Gerónimo Gutiérrez Fernández, right, Mexico’s ambassador to the United States, talked Wednesday with University of Arizona President Robert Robbins.

Howard Fischer / Capitol Media Services

PHOENIX — Mexico’s ambassador to the United States says those concerned about deteriorating relations between his country and ours need to speak up.

At a Phoenix event Wednesday organized by the Arizona-Mexico Commission, Gerónimo Gutiérrez Fernández said his attendance shows how his country and its government “value its relationship with Arizona and especially with the governor.”

Gutiérrez is reaching out not only to Gov. Doug Ducey and Arizona but also to leaders of other border states, with recent trips to California and Texas, as he attempts to deal with what he said is a “critical” state of U.S.-Mexico relations.

“Unless we do the right thing, the status quo is going to be different,” Gutiérrez said, telling his audience: “This is a good time for those of us who believe in the importance of a good relationship between Mexico and the United States, it’s a good time to be vocal.

“It’s a good time to raise our voices. It’s a good time to educate about what the relationship between Mexico and the United States is — and what it’s not — about.”

Gutiérrez had no direct criticism of President Trump, who has lashed out at Mexico and Mexicans for everything from sending drugs and criminals across the international border to taking U.S. jobs through the North American Free Trade Agreement.

“It’s no secret that the Trump administration and President Trump has what I would say is a basic concern about employment and investment in the United States,” Gutiérrez said, taking pains to to say that’s not necessarily a bad thing.

“Let me just be clear: It’s a perfectly legitimate concern to be preoccupied about employment in the manufacturing sector,” he said.

However, Gutiérrez said it’s not as simple as the Trump administration makes it out to be.

“The thing is that every country, and almost every government, has the same concern,” he said. There has to be a recognition that much of the problem of lost manufacturing jobs is caused not by trade but instead by technology, he said. “So we need to think about the ways, together, we can address that.”

“But we need to be careful about the diagnosis and the solutions,” he continued. “If not we could very well end up shooting ourselves.”

The ambassador said the relationship for the last few decades had been built on basic assumptions that people need to be reminded about going forward.

“The first one is, we are going to be better off working and listening to each other on a lot of the things we have to deal with instead of pointing fingers at each other,” he said.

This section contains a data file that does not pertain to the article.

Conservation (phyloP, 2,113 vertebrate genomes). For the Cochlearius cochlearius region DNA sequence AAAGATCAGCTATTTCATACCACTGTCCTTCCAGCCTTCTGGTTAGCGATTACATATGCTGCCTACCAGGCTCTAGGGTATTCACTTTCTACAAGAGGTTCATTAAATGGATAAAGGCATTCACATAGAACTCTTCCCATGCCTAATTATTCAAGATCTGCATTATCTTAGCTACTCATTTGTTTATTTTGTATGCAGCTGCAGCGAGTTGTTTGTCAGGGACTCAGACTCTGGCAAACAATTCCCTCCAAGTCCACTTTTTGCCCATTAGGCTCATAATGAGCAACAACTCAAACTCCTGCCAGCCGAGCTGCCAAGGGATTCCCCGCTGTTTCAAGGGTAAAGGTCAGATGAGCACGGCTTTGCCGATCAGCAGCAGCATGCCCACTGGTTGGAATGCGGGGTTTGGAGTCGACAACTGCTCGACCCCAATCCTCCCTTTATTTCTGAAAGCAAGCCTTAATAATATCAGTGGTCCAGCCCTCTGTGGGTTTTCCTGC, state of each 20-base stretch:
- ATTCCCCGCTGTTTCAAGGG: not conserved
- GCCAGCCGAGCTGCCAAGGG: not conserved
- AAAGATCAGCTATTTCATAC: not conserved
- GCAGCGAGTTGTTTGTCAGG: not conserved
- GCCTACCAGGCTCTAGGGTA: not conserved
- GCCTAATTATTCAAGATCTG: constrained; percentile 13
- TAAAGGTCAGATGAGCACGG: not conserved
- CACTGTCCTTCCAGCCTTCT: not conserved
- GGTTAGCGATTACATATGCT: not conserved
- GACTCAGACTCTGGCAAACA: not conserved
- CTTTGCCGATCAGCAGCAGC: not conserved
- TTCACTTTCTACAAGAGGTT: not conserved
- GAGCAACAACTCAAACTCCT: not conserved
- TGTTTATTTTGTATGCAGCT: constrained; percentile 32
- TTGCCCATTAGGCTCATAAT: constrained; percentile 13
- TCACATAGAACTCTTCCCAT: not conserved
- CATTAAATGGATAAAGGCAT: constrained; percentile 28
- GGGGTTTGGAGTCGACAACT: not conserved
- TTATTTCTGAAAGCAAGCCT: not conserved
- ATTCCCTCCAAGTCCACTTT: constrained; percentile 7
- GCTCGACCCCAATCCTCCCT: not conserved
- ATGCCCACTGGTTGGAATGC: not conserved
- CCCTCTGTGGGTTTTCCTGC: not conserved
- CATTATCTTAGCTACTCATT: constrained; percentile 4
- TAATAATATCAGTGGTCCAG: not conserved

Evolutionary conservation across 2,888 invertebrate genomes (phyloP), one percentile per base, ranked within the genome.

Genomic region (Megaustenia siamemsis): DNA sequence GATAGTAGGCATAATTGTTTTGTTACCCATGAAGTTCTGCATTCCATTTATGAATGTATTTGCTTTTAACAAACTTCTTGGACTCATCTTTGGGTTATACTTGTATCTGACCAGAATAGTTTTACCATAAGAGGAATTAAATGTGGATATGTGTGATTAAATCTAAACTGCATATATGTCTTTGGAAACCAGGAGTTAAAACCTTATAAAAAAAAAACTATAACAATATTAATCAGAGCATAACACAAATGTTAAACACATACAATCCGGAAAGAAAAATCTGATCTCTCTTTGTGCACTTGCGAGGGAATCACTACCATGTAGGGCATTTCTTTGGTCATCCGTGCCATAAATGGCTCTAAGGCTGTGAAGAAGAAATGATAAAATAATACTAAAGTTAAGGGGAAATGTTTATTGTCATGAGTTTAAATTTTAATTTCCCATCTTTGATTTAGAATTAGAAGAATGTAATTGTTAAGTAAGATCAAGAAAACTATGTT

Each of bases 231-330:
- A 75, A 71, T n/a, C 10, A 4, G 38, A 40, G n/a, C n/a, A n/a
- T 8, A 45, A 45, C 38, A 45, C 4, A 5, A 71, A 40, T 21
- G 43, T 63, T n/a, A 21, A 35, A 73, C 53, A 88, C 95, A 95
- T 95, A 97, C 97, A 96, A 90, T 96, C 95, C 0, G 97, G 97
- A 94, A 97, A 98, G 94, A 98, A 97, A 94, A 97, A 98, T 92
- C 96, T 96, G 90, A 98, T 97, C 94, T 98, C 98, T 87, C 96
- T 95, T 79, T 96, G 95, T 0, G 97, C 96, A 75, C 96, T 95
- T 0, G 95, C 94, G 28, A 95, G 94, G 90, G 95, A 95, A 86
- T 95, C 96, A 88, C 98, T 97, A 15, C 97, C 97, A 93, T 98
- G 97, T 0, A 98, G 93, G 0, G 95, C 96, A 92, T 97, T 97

Gutiérrez said that includes issues of Trump’s rhetoric like drug trafficking and organized crime, as well as questions about trade and water rights.

He also said the United States should recognize that its security concerns after the 2001 terrorist attacks are linked to similar concerns in Mexico, rather than U.S. officials seeing their southern neighbor as part of the problem.

“What 9-11 made very clear ... is that if you’re really concerned about nonstate security threats and nontraditional security threats ... you really have to be working with your partners throughout the globe to deal with security matters, especially with your neighbors,” he said.

Finally, he said, the two countries, along with Canada, made the decision to better integrate their economies through things like NAFTA.

“What happened is these assumptions have recently been questioned,” he continued, leading to a “major disruption in the bilateral relationship.”

Gutiérrez said if there’s any doubt about the benefits of that relationship, all anyone needs to do is see what’s happening elsewhere. “The world is a very messy place,” he said, noting the European Union is “under strain” and NATO is “also under stress.”

“You do have a resurgent China that is competing militarily, politically and economically with the United States, albeit peacefully,” he said.

“Why complicate North America?” he asked. “We have had something pretty good going.”

The ambassador said he was not saying that no changes and updates need to be made to NAFTA. “We do have to take into account the e-economy is here,” he said. That means addressing things like intellectual property rights and more modern concerns about the environment.

Ducey, speaking to the same group, underlined the ties he has made directly with the national government in Mexico, citing the $8.3 billion in exports from Arizona to that country and $7.4 billion in imports.

“A safe, secure and efficient trade relationship is critical to Arizona’s jobs and our future economy,” the governor said. “And we’re going to build on this progress together.”